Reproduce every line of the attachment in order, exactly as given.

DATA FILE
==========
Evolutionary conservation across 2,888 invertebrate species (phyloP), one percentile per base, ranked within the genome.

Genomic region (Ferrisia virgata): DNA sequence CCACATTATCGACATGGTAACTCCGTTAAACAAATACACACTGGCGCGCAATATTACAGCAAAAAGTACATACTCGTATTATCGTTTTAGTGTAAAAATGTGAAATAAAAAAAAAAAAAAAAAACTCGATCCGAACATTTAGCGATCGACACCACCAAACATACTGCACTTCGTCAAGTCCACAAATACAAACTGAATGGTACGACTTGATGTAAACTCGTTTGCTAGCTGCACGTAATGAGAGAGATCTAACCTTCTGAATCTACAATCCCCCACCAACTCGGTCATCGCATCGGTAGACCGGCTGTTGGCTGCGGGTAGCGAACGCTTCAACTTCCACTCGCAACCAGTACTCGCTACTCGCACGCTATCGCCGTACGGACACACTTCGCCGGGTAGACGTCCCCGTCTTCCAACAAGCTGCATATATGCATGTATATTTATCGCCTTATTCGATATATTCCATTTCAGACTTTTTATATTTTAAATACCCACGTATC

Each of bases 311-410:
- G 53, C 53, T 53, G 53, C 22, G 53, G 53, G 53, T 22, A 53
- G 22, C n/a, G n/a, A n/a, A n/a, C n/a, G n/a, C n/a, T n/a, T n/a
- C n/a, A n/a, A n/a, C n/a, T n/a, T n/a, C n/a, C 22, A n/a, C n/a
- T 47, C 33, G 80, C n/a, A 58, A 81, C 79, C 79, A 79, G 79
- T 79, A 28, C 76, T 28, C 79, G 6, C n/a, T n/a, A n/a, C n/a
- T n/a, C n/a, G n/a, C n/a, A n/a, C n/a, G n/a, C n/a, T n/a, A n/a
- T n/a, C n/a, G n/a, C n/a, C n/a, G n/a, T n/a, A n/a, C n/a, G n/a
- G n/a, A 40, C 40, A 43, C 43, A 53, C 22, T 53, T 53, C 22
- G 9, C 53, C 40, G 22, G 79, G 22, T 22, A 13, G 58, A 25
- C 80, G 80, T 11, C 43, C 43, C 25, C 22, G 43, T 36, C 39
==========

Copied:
Evolutionary conservation across 2,888 invertebrate species (phyloP), one percentile per base, ranked within the genome.

Genomic region (Ferrisia virgata): DNA sequence CCACATTATCGACATGGTAACTCCGTTAAACAAATACACACTGGCGCGCAATATTACAGCAAAAAGTACATACTCGTATTATCGTTTTAGTGTAAAAATGTGAAATAAAAAAAAAAAAAAAAAACTCGATCCGAACATTTAGCGATCGACACCACCAAACATACTGCACTTCGTCAAGTCCACAAATACAAACTGAATGGTACGACTTGATGTAAACTCGTTTGCTAGCTGCACGTAATGAGAGAGATCTAACCTTCTGAATCTACAATCCCCCACCAACTCGGTCATCGCATCGGTAGACCGGCTGTTGGCTGCGGGTAGCGAACGCTTCAACTTCCACTCGCAACCAGTACTCGCTACTCGCACGCTATCGCCGTACGGACACACTTCGCCGGGTAGACGTCCCCGTCTTCCAACAAGCTGCATATATGCATGTATATTTATCGCCTTATTCGATATATTCCATTTCAGACTTTTTATATTTTAAATACCCACGTATC

Each of bases 311-410:
- G 53, C 53, T 53, G 53, C 22, G 53, G 53, G 53, T 22, A 53
- G 22, C n/a, G n/a, A n/a, A n/a, C n/a, G n/a, C n/a, T n/a, T n/a
- C n/a, A n/a, A n/a, C n/a, T n/a, T n/a, C n/a, C 22, A n/a, C n/a
- T 47, C 33, G 80, C n/a, A 58, A 81, C 79, C 79, A 79, G 79
- T 79, A 28, C 76, T 28, C 79, G 6, C n/a, T n/a, A n/a, C n/a
- T n/a, C n/a, G n/a, C n/a, A n/a, C n/a, G n/a, C n/a, T n/a, A n/a
- T n/a, C n/a, G n/a, C n/a, C n/a, G n/a, T n/a, A n/a, C n/a, G n/a
- G n/a, A 40, C 40, A 43, C 43, A 53, C 22, T 53, T 53, C 22
- G 9, C 53, C 40, G 22, G 79, G 22, T 22, A 13, G 58, A 25
- C 80, G 80, T 11, C 43, C 43, C 25, C 22, G 43, T 36, C 39